Criticism of the Apologetic use of Josephus

I’ve been interacting with some apologists lately.  One of the issues that came up was Josephus and whether he refers to Jesus in the Testimonium Flavianum.  I don’t care about the issue in and of itself.  Even if Josephus refers to Jesus, this is still a reference after Jesus’ death.  There is no reference to Jesus or any of the events in Jesus life while Jesus was alive.  Besides, proving that some person mentioned a person named Jesus really doesn’t prove anything.  ‘Jesus’ is just a name.  The theological and supernatural beliefs of Christians can’t be justified by history, but for some reason Christians think it does. 

History is not a science.  Even the soft sciences have more claims for objectivity than New Testament scholarship.  When someone says that scientists have come to a consensus, I tend to respect their authority.  However, the concensus of New Testament scholars doesn’t really add up to much.  Most New Testament scholars are Christians trained at Christian schools.  According to their beliefs, they have strong motivation to prove orthodox opinion.  And, as many of them teach at Christian schools, their jobs even might be risked if they voiced criticisms too openly.

Some of the scholars doubt Jesus historicity are scholars in fields such as ancient languages and history.  These fields are directly relevant to New Testament studies, but apologists tend to dismiss these scholars because their opinions are inconvenient.  As an example, when an apologist says that most Josephus scholars accept Josephus, it’s simply pleading to authority.

For anyone who wants to explore the criticisms for themselves, I’ll offer two articles about Josephus by Earl Doherty and two thread discussions where there are links to other info including an article by D.M. Murdock.  After those links, I’ll offer a link to and some excerpts from the discussion page on the Wikipedia article about “Josephus on Jesus”.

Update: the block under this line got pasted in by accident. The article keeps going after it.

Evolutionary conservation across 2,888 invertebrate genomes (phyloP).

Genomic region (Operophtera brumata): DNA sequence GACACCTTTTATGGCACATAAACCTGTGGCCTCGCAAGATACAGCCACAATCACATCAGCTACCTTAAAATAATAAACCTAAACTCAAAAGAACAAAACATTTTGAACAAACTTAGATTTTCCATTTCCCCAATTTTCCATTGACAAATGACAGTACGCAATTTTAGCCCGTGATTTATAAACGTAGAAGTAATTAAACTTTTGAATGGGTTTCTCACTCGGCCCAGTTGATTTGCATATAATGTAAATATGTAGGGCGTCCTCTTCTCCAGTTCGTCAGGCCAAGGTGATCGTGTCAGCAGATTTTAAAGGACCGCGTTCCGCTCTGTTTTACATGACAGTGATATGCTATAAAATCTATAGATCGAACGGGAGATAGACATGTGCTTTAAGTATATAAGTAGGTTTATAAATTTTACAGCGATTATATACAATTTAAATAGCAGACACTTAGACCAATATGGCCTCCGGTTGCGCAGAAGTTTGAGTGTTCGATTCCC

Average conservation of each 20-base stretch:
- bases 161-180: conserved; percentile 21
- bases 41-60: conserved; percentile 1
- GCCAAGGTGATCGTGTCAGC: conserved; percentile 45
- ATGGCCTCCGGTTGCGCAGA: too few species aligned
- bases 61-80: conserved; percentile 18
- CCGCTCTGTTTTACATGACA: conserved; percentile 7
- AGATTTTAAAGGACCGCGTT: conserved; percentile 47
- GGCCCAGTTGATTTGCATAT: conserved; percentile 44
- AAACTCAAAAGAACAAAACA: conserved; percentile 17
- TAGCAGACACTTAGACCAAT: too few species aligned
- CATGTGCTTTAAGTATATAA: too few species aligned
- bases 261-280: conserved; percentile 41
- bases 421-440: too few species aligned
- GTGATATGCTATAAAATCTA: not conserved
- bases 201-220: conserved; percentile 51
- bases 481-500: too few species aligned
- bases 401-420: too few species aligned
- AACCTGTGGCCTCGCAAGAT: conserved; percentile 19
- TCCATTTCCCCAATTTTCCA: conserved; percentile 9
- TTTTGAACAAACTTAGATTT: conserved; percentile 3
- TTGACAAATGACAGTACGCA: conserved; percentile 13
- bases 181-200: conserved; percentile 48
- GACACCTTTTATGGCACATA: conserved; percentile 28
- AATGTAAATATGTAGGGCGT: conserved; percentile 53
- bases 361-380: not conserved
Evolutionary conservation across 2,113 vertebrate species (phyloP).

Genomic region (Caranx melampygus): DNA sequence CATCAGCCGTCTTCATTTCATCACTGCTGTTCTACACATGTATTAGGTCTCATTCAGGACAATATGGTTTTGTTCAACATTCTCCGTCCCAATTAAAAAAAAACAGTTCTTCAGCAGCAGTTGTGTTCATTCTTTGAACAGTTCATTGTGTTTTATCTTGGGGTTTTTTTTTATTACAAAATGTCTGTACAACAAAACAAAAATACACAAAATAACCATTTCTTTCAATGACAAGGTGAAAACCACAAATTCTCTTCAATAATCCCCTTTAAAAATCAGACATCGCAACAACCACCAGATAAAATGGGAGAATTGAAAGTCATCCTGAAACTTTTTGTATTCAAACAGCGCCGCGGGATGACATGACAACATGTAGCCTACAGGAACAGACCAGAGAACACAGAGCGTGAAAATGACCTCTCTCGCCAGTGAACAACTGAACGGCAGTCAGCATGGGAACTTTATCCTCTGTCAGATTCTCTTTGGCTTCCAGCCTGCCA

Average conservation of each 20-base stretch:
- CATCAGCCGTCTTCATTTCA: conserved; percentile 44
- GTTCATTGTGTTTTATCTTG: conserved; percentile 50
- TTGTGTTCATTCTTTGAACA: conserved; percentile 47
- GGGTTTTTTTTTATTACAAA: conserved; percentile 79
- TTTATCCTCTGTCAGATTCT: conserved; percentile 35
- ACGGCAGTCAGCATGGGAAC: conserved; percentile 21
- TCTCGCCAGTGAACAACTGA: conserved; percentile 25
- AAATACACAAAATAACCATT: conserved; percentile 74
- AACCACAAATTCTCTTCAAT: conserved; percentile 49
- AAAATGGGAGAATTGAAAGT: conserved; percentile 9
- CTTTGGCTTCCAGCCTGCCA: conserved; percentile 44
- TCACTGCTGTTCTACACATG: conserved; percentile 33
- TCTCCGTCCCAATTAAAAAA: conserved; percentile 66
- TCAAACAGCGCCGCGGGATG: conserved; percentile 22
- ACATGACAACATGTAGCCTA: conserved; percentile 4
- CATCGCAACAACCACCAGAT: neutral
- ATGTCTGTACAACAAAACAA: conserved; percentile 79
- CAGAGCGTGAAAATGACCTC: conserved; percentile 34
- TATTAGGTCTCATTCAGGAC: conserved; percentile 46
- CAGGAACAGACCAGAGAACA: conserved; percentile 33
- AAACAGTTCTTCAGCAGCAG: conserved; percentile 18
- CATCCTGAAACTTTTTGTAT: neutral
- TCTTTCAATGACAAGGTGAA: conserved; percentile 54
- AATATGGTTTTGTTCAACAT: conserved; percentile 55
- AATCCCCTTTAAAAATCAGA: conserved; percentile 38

Modern Consensus on the Testimonium

I’m a little afraid to reopen this can of worms, but the article now says that significant number of scholars consider it [the Testimonium] genuine. Really? As in, Josephus actually wrote “if it be lawful to call him a man”, “He was [the] Christ” and “he appeared to them alive again the third day; as the divine prophets had foretold these and ten thousand other wonderful things concerning him”? Despite Origen’s assertion that Josephus did not believe in Jesus as the Messiah, and his failure to quote any of these miraculous passages (even though he does quote the other reference to Jesus as brother of James several times, despite its being far less interesting to a Christian apologist)? I find this difficult to believe. If “a significant number of scholars” really does believe this, it should definitely be backed up by specific references at this point in the article. If “geniune” just means that Josephus wrote something about Jesus here, I suggest this section be reworded, as it is very misleading. Grover cleveland 17:48, 7 March 2006 (UTC)

You’re right. It’s a big, nasty can of worms, which is why I haven’t changed that bit.
I think the best thing to help put “most scholars” in perspective is to realize that most scholars who study these things are Christians in Christian institutions. None of them would reject the entire passage outright for fear of losing either their faith or their job…yet, all, combined, rip each and every minute little piece of it to shreds. Take a step back, and it’s clear that the overall consensus is that the passage is 100% bullshit…yet, at the same time, all the (Christian) individuals insist that their favorite tiny piece of it is real (and that, by extension, that proves that there must have been something real there to begin with).
But, back to the point, it /is/ fair to say that significant numbers of scholars think it’s genuine. It’s also fair to say that significant numbers of Americans think that Saddam Hussein was intimately involved with the September 11, 2001 attacks. In neither case does the majority opinion have any bearing on the reality under discussion, but that doesn’t make the observation of the popular opinion any less valid. TrumpetPower! 18:31, 7 March 2006 (UTC)